The one, and particularly so when the shooter is ac same practice should be observed in shooting at customed to place his left hand, which princi- a hare or rabbit when running in a cross direcpally supports the piece, near to the entrance of tion, making due allowance for the distance, and the ramrod into the stock. The practice of for the swiftness of the pace, which is not always placing that hand near the bridge of the guard the same. It is also proper, in shooting at an is undoubtedly a bad one : the aim is never so object very distant, to take aim a little above it, sure, nor has the shooter such a ready command because shots, as well as balls, have but a certain over his piece, as when he places his hand near range in point blank, beyond which each begins the entrance of the ramrod, and at the same time to describe the curve of the parabola. strongly grasps the barrel; instead of resting it When a hare runs in a straight line from the between his fore-finger and thumb, in confor- shooter he should take his aim between the ears, mity with the general custom. It may, there- otherwise he will run the hazard either of missing, fore, be depended upon, that a stock bent a little or at least of not killing dead, or, as it is somemore than ordinary is better for shooting true times called, 'clean.' A true sportsman, who than one too straight, because the latter, in com- has the ambition of shooting well, is not content ing up to the aim, is subject to the inconveni- with only breaking the wing of a partridge, or the ence of causing the sportsman to shoot too high. thigb of a hare, when he shoots at'a fair distance

for, in such case, the hare or the partridge ought tally desert the plains and open grounds. The to be shot in such a manner that it should remain game is more easily approached, or, in the lanin the place where it falls, and not require the guage of sporting, lies better,' in covert than in assistance of dogs to take it. But if he shoots at open places: a double advantage is therefore oba great distance it is no reproach that the par- tained by hunting for thein in the former. He tridge is only winged, or the hare wounded, so should, at all times of the shooting season, go out that it cannot escape.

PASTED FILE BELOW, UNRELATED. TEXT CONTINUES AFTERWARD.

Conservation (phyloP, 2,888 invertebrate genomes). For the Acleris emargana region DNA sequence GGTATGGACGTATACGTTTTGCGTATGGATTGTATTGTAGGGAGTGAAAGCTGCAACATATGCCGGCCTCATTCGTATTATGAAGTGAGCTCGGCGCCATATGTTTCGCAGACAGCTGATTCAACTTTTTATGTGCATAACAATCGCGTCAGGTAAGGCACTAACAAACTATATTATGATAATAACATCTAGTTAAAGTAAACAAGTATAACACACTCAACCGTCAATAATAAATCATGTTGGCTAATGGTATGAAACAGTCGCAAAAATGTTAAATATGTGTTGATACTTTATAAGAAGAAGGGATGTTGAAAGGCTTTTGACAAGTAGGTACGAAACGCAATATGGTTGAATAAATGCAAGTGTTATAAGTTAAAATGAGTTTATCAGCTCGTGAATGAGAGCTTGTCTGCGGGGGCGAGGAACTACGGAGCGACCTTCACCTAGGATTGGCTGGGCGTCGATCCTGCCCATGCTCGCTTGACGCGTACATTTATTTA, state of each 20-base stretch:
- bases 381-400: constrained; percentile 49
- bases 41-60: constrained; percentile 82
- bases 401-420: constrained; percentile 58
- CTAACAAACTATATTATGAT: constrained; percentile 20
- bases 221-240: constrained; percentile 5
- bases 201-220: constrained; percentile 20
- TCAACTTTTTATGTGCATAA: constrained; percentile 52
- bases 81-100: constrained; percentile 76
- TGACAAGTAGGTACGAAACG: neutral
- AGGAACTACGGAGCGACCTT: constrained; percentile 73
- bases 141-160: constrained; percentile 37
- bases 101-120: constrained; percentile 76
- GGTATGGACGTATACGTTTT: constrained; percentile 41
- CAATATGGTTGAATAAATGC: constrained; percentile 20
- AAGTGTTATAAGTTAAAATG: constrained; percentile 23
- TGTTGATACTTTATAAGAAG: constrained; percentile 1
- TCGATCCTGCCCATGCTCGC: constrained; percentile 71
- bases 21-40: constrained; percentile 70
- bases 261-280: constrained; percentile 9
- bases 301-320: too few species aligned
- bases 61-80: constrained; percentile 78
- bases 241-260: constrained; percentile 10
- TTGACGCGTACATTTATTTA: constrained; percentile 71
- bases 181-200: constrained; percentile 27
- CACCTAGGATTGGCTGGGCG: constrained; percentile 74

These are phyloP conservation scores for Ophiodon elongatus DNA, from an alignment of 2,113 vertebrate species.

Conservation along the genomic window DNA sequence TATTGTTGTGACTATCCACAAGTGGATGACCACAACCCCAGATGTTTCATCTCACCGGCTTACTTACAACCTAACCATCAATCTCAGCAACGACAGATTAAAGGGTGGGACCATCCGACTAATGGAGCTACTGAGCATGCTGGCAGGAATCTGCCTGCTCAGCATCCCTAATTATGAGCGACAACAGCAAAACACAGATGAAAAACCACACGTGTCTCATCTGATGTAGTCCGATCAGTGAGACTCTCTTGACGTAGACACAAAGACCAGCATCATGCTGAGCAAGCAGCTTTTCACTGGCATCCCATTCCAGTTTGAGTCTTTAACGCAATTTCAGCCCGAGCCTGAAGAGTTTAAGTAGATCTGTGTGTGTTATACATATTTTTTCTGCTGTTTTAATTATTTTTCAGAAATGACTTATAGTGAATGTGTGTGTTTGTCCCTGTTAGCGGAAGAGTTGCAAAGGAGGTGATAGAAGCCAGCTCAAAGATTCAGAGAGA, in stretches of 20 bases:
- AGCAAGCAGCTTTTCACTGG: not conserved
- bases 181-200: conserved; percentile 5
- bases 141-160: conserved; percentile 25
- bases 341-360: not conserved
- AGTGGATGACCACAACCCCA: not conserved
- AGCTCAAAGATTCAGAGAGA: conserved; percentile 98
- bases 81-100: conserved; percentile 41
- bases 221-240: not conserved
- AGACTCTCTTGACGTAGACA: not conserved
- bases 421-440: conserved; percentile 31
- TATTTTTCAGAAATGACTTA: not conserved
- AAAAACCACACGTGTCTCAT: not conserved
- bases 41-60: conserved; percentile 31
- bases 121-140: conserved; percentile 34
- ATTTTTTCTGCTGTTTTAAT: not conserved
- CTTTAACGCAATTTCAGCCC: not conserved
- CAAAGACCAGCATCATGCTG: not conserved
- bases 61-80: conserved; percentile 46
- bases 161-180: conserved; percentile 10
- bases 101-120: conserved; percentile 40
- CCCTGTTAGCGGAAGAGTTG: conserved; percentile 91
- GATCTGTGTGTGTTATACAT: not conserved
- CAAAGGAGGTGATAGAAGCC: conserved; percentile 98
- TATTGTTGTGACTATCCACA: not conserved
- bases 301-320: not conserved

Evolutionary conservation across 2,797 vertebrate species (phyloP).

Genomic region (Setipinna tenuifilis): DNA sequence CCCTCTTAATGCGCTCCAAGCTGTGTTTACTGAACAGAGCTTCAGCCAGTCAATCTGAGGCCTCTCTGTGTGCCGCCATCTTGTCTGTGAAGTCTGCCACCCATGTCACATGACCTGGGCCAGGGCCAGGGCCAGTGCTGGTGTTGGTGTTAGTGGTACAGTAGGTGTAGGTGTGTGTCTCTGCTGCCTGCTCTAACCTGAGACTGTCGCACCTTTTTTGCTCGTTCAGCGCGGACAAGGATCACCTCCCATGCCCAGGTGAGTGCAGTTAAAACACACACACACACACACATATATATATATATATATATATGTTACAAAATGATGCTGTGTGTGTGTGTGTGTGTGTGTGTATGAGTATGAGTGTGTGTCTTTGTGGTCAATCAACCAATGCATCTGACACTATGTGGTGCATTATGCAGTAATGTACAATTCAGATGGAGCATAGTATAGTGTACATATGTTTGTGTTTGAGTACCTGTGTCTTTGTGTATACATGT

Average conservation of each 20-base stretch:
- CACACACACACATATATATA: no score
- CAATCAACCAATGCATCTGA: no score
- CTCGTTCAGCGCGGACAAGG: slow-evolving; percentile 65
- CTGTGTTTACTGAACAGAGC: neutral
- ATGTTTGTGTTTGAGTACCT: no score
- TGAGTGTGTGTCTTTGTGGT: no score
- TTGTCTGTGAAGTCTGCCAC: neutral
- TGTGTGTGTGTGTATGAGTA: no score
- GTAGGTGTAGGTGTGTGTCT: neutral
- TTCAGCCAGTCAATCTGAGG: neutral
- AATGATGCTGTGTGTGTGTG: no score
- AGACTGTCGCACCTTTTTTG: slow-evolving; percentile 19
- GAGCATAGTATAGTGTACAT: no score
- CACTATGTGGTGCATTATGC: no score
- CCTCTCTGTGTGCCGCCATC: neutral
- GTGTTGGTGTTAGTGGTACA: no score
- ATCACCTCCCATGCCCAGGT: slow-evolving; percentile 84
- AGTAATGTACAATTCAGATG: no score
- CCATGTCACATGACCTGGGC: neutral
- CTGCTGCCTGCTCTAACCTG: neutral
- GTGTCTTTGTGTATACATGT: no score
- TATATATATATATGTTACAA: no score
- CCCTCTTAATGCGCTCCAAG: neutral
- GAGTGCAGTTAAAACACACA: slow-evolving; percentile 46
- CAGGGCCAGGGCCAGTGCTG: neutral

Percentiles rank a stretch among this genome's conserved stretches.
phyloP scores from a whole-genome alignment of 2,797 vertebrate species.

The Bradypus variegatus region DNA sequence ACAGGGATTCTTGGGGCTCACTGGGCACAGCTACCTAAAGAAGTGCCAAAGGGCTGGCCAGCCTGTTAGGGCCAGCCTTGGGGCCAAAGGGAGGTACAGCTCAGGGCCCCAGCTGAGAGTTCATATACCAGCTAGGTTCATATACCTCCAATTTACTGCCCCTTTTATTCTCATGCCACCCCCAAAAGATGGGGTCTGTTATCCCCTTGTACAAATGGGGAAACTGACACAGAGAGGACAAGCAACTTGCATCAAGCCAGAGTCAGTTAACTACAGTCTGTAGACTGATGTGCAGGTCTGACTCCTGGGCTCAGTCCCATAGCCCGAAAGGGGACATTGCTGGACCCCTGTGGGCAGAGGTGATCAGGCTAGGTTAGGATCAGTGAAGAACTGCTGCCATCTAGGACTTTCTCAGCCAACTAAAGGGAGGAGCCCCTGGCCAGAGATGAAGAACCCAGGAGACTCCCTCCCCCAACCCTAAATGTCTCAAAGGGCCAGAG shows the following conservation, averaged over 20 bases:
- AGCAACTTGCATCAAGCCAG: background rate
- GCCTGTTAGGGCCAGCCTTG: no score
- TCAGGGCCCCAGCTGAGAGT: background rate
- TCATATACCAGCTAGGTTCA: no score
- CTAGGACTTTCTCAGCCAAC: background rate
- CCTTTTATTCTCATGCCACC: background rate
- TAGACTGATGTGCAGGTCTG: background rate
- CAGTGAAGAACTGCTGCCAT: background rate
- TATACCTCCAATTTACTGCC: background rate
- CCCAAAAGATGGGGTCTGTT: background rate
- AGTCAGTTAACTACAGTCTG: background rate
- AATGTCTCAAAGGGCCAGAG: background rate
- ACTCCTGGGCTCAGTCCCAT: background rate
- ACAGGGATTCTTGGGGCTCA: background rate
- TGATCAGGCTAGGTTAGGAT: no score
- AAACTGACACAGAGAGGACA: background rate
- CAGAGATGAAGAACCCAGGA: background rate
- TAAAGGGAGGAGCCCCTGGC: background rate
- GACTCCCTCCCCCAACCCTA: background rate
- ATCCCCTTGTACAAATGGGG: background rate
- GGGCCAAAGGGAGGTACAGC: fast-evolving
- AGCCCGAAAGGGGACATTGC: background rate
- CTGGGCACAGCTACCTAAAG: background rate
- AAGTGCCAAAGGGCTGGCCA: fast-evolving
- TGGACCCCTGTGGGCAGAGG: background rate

in the morning before the dew is off. At that Practice soon teaches the sportsman the proper time the shepherds and their flocks, the husbanddistance at which he should shoot. The distance men and their teams, have not entirely spread at which he ought infallibly to kill any kind of over the fields, and have as yet sprung bul a game with patent shot (No. 3), provided the aim small quantity of game; the scents of the prebe well taken, is from twenty-five to thirty-five ceding night will also be more warm, and the paces for the footed, and from forty to forty-five dogs will hit them off better. Besides, if he be paces for the winged game. Beyond this distance, not early, he loses such opportunities of shooting even to fifty or fifty-five paces, both partridges as he will not meet again during the remainder and bares are sometimes killed, but, in general, of the day. All these advantages, therefore, hares are only slightly wounded, and carry away greatly counterbalance the notion generally rethe shot; and partridges, at that distance, pre- ceived, that, as the birds will not lie well while sent so small a surface, that they frequently escape the ground is wet, the sportsman should not go untouched between the vacant spaces of the circle. out early in the morning, or before the dew is Yet it does not follow that a partridge may not gone off. be killed with No. 3, patent shot, at sixty, and The color of the dress which the shooter should even seventy paces distance; but then these wear is worthy of notice. Green is unquestionably shots are very rare. Those who know the range the best in the early part of the season, whilst of a fowling-piece, and the closeness of its shot, the leaves remain on the trees. For, if he be shrug up their shoulders at the romances of sports- clad in a glaring color when the face of the counmen who, according to their own accounts, daily try retains its verdure, the game will perceive kill with shot (No. 3) at the distance of ninety his approach more easily, and from a greater disand 100 paces.